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Help, I don’t understand my child anymore! – When parents and children speak different languages

3 minutes reading time
11-17 years
Social Media
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What words did you use when you were younger and what did your parents think? Think about it. Because it is perfectly normal that sometimes you do not understand your child because he uses words that you do not know or understand.

Distinction from the adult world

Our language is shaped by the adult world. Adolescents have a strong need to form their own identity, to become independent and to distinguish themselves from adults. This is also expressed in the so-called youth language with which they create their own world. With their own language, or at least their own terms, they create something of their own and typical of youth. This connects and creates self-confidence. Using the “outdated” slang of the parents would sound old-fashioned and uncool.

Youth slang is shaped by the language on the net

In each new generation, in certain youth scenes and even in different places, youth language changes and there are different words and expressions. Typically, young people speak more easily than adults. In doing so, they sometimes use unusual or unfamiliar terms. The language is less “correct” because young people speak more spontaneously. Instead, it transports much more feelings and moods.

Online communication also has a strong influence on how young people speak or write. In messenger chat, for example Emojis used, the language is significantly shortened and is often incorrect. Terms from the gamer and rapper scene, from female influencers, and above all from the English that dominates the net are adopted. Many terms are reflected in hashtags, such as #staywoke for visibility of social inequality. The language young people use depends on where they are on the Internet and what the current trend is. In this way, they show which youth culture they feel they belong to and which media role models they emulate.

Do you know these terms?

Check out your knowledge around your child’s language. The following words are particularly popular in 2022. At the end of the post you will find the resolution.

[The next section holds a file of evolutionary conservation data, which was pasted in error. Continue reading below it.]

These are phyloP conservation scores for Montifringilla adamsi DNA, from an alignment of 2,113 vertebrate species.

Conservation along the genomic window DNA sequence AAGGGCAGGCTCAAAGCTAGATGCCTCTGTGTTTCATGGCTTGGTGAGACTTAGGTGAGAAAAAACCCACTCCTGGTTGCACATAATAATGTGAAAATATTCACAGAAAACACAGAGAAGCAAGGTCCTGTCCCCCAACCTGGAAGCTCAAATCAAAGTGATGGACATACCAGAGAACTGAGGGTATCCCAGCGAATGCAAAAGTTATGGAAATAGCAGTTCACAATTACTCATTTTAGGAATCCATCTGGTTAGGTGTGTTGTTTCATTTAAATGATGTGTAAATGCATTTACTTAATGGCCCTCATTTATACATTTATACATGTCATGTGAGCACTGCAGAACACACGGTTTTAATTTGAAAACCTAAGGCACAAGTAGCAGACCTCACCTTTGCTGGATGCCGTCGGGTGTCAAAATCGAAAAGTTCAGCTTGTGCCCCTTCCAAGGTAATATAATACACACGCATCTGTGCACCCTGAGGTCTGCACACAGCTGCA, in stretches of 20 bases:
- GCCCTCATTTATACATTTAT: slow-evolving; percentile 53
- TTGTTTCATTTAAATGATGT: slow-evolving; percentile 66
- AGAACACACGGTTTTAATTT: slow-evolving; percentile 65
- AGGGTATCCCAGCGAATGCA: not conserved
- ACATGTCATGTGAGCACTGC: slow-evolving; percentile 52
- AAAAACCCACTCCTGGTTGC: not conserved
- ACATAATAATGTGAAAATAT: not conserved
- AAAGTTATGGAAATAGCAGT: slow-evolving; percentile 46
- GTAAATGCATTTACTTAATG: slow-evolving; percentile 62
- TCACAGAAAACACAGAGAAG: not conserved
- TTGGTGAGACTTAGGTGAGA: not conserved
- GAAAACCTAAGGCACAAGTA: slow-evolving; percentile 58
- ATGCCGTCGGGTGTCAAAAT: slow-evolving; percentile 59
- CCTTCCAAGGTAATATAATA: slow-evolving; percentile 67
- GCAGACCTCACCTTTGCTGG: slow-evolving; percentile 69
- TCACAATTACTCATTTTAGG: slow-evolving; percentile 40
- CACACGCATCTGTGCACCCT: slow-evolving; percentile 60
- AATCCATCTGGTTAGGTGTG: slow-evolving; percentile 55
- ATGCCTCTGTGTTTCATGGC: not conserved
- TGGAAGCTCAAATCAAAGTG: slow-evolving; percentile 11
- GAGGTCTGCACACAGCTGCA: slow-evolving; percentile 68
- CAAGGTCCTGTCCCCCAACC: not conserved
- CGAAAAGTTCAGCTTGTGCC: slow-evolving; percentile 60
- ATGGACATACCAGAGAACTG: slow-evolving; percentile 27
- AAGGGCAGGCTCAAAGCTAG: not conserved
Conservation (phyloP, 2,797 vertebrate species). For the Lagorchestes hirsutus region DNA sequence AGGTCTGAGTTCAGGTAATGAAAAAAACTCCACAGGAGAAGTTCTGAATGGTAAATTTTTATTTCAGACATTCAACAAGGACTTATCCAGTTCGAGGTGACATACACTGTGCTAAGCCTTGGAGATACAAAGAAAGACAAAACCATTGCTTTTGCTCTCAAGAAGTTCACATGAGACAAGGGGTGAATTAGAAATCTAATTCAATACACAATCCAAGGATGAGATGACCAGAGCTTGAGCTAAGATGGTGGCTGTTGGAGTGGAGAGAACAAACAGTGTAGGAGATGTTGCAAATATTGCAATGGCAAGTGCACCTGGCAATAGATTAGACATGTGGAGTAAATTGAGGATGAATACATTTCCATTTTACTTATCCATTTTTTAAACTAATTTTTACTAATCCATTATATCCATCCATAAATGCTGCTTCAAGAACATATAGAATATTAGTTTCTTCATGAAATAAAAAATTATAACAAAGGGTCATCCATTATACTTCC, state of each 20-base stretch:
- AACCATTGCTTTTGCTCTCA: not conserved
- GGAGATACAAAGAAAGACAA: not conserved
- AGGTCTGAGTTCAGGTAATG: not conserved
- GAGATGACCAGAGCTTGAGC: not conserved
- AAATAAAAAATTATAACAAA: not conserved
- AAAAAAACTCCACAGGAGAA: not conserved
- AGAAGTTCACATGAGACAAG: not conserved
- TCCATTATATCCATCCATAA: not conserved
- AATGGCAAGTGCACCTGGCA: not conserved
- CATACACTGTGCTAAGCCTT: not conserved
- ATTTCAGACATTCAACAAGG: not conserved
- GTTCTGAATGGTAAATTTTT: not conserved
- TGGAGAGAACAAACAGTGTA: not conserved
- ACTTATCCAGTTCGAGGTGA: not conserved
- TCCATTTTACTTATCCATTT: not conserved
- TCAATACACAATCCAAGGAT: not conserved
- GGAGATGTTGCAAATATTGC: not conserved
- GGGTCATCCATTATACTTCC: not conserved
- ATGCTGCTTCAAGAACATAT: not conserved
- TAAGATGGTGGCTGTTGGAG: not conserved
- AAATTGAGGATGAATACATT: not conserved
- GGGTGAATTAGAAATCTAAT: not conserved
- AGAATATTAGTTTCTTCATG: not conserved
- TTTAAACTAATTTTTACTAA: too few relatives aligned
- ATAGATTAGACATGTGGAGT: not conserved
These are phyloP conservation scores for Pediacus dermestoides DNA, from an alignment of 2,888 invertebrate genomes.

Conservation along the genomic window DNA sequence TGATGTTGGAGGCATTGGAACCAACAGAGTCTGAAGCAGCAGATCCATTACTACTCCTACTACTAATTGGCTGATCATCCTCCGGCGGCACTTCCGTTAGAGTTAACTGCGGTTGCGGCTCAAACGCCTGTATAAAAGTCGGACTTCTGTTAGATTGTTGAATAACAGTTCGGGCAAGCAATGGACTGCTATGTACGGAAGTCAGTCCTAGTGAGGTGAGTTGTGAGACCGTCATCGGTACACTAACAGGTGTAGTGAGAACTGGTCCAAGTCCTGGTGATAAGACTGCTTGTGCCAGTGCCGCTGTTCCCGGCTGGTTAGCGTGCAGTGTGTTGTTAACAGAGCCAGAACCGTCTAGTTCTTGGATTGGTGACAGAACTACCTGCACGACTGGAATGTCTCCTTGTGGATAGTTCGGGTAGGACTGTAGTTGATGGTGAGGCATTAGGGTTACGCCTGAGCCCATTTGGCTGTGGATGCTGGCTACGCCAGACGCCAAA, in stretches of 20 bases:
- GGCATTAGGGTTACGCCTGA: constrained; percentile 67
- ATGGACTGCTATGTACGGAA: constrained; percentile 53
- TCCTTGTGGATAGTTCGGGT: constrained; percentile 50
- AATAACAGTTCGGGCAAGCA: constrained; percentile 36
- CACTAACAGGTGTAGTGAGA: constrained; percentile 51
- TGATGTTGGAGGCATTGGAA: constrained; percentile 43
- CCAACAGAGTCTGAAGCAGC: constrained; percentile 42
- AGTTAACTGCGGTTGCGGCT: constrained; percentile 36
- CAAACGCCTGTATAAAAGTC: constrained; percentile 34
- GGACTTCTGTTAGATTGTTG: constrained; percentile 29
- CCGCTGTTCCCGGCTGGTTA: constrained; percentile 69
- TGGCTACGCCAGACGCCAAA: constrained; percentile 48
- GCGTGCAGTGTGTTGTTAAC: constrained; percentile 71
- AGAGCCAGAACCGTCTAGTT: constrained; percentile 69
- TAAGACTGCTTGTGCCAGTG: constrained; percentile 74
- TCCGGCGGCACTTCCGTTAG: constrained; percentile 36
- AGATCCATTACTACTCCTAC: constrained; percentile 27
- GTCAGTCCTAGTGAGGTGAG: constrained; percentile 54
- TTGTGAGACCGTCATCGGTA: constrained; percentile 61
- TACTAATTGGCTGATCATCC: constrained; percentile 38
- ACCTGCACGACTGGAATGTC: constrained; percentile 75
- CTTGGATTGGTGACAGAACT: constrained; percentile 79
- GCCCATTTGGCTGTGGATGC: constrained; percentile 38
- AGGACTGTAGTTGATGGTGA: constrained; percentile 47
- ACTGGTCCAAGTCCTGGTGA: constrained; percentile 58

• woke
  • sheesh
  • purge-watching
  • nh
  • cringe
  • Man of honor/woman of honor
  • flexing
  • POV

Dealing with the language of young people

So there is no serious reason to worry if you sometimes do not understand your child. Respect the desire for boundaries and generally be understanding if your child uses different words than you do. But that doesn’t mean you have to let him tell you everything. Especially if the language is indecent, hurtful or offensive. Tell your child. Make it clear to him why he should not speak like this to others either and, if necessary, agree on rules for dealing with each other.

You are and will always be the adult your child wants to be different from. Therefore, do not try to approach linguistically. This is more likely to be perceived by your child as an invasion of his or her privacy. Speak the way you always do. Nevertheless, you can occasionally enjoy your child’s imaginative word creations and ask if you don’t understand something!


  • WOKE (from wokeness; wake) refers to people with an awareness of sensitive issues such as racism, social inequality or discrimination.
  • SHEESH is used similarly to “boah” as a positive expression of enthusiasm and is a variation of “Geez” (English slang = Jesus) from the hip-hop scene
  • PURGE-WATCHING (from purge and to watch) means to compulsively watch series to the end, even though it is no fun anymore
  • NH is used as reinforcement of a statement, similar to “isn’t it?”
  • CRINGE (from the English cringe = to flinch) refers to something one is embarrassed or ashamed of; as
  • HONORARY is the name given to a person who can be relied upon or who does something special for you.
  • FLEXING means showing off and goes back to showing off muscles
  • POV is the abbreviation for point of view and is used, for example, in the gaming scene and on Instagram.

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